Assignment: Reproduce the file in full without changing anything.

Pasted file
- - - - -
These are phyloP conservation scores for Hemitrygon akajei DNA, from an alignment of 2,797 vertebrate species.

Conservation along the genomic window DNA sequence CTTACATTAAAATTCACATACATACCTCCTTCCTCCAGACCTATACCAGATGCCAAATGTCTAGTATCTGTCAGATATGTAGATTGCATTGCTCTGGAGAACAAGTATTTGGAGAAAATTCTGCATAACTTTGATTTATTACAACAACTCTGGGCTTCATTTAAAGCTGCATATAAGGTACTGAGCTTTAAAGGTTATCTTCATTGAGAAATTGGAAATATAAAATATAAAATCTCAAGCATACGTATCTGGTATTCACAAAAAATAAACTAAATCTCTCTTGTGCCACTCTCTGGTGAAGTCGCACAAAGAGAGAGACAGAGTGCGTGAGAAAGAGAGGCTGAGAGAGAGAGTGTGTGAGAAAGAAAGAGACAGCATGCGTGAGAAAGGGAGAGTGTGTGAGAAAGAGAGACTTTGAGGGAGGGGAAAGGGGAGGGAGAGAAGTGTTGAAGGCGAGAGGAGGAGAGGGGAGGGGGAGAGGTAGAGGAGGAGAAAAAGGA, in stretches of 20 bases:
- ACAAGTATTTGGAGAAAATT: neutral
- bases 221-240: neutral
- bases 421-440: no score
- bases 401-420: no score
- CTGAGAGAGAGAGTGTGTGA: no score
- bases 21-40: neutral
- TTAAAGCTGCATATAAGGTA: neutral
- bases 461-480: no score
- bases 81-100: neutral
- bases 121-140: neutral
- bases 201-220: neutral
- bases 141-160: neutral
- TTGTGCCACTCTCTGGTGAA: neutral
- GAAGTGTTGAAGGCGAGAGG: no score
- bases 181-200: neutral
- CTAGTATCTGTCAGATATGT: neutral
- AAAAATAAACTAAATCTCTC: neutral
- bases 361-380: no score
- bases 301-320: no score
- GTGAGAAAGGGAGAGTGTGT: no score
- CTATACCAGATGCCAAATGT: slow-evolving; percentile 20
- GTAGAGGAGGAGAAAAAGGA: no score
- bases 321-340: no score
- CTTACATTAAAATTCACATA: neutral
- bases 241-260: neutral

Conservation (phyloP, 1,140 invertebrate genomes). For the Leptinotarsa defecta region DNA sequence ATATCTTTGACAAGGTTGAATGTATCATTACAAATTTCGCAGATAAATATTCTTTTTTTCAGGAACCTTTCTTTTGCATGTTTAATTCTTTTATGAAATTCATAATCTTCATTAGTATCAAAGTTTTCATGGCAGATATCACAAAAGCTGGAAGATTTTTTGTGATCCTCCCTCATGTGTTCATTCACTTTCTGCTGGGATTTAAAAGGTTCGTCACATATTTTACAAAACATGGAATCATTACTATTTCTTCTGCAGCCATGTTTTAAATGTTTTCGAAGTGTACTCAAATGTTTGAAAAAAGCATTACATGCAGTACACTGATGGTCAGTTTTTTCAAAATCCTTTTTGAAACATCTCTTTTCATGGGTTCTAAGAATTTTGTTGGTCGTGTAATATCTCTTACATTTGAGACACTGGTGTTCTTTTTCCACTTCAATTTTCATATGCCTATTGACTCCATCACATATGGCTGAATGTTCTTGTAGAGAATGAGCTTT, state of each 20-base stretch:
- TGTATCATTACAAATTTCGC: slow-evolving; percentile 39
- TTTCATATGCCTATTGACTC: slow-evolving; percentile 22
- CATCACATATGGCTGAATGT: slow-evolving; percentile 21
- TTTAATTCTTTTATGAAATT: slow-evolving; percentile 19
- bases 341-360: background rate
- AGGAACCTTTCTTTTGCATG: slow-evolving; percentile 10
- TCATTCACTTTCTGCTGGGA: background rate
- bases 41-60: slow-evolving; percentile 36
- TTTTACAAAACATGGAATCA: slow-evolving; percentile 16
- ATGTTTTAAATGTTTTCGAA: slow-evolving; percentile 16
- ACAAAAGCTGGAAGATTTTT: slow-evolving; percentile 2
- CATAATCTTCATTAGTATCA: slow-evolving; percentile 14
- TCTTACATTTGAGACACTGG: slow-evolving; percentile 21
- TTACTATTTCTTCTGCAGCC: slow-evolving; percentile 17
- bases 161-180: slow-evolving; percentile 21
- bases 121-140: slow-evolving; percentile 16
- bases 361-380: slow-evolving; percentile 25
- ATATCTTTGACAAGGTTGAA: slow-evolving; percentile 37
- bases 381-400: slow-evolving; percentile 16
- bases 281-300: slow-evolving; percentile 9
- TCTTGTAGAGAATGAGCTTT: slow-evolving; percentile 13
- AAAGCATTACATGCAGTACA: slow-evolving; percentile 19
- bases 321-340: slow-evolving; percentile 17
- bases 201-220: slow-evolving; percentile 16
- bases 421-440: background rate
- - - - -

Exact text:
These are phyloP conservation scores for Hemitrygon akajei DNA, from an alignment of 2,797 vertebrate species.

Conservation along the genomic window DNA sequence CTTACATTAAAATTCACATACATACCTCCTTCCTCCAGACCTATACCAGATGCCAAATGTCTAGTATCTGTCAGATATGTAGATTGCATTGCTCTGGAGAACAAGTATTTGGAGAAAATTCTGCATAACTTTGATTTATTACAACAACTCTGGGCTTCATTTAAAGCTGCATATAAGGTACTGAGCTTTAAAGGTTATCTTCATTGAGAAATTGGAAATATAAAATATAAAATCTCAAGCATACGTATCTGGTATTCACAAAAAATAAACTAAATCTCTCTTGTGCCACTCTCTGGTGAAGTCGCACAAAGAGAGAGACAGAGTGCGTGAGAAAGAGAGGCTGAGAGAGAGAGTGTGTGAGAAAGAAAGAGACAGCATGCGTGAGAAAGGGAGAGTGTGTGAGAAAGAGAGACTTTGAGGGAGGGGAAAGGGGAGGGAGAGAAGTGTTGAAGGCGAGAGGAGGAGAGGGGAGGGGGAGAGGTAGAGGAGGAGAAAAAGGA, in stretches of 20 bases:
- ACAAGTATTTGGAGAAAATT: neutral
- bases 221-240: neutral
- bases 421-440: no score
- bases 401-420: no score
- CTGAGAGAGAGAGTGTGTGA: no score
- bases 21-40: neutral
- TTAAAGCTGCATATAAGGTA: neutral
- bases 461-480: no score
- bases 81-100: neutral
- bases 121-140: neutral
- bases 201-220: neutral
- bases 141-160: neutral
- TTGTGCCACTCTCTGGTGAA: neutral
- GAAGTGTTGAAGGCGAGAGG: no score
- bases 181-200: neutral
- CTAGTATCTGTCAGATATGT: neutral
- AAAAATAAACTAAATCTCTC: neutral
- bases 361-380: no score
- bases 301-320: no score
- GTGAGAAAGGGAGAGTGTGT: no score
- CTATACCAGATGCCAAATGT: slow-evolving; percentile 20
- GTAGAGGAGGAGAAAAAGGA: no score
- bases 321-340: no score
- CTTACATTAAAATTCACATA: neutral
- bases 241-260: neutral

Conservation (phyloP, 1,140 invertebrate genomes). For the Leptinotarsa defecta region DNA sequence ATATCTTTGACAAGGTTGAATGTATCATTACAAATTTCGCAGATAAATATTCTTTTTTTCAGGAACCTTTCTTTTGCATGTTTAATTCTTTTATGAAATTCATAATCTTCATTAGTATCAAAGTTTTCATGGCAGATATCACAAAAGCTGGAAGATTTTTTGTGATCCTCCCTCATGTGTTCATTCACTTTCTGCTGGGATTTAAAAGGTTCGTCACATATTTTACAAAACATGGAATCATTACTATTTCTTCTGCAGCCATGTTTTAAATGTTTTCGAAGTGTACTCAAATGTTTGAAAAAAGCATTACATGCAGTACACTGATGGTCAGTTTTTTCAAAATCCTTTTTGAAACATCTCTTTTCATGGGTTCTAAGAATTTTGTTGGTCGTGTAATATCTCTTACATTTGAGACACTGGTGTTCTTTTTCCACTTCAATTTTCATATGCCTATTGACTCCATCACATATGGCTGAATGTTCTTGTAGAGAATGAGCTTT, state of each 20-base stretch:
- TGTATCATTACAAATTTCGC: slow-evolving; percentile 39
- TTTCATATGCCTATTGACTC: slow-evolving; percentile 22
- CATCACATATGGCTGAATGT: slow-evolving; percentile 21
- TTTAATTCTTTTATGAAATT: slow-evolving; percentile 19
- bases 341-360: background rate
- AGGAACCTTTCTTTTGCATG: slow-evolving; percentile 10
- TCATTCACTTTCTGCTGGGA: background rate
- bases 41-60: slow-evolving; percentile 36
- TTTTACAAAACATGGAATCA: slow-evolving; percentile 16
- ATGTTTTAAATGTTTTCGAA: slow-evolving; percentile 16
- ACAAAAGCTGGAAGATTTTT: slow-evolving; percentile 2
- CATAATCTTCATTAGTATCA: slow-evolving; percentile 14
- TCTTACATTTGAGACACTGG: slow-evolving; percentile 21
- TTACTATTTCTTCTGCAGCC: slow-evolving; percentile 17
- bases 161-180: slow-evolving; percentile 21
- bases 121-140: slow-evolving; percentile 16
- bases 361-380: slow-evolving; percentile 25
- ATATCTTTGACAAGGTTGAA: slow-evolving; percentile 37
- bases 381-400: slow-evolving; percentile 16
- bases 281-300: slow-evolving; percentile 9
- TCTTGTAGAGAATGAGCTTT: slow-evolving; percentile 13
- AAAGCATTACATGCAGTACA: slow-evolving; percentile 19
- bases 321-340: slow-evolving; percentile 17
- bases 201-220: slow-evolving; percentile 16
- bases 421-440: background rate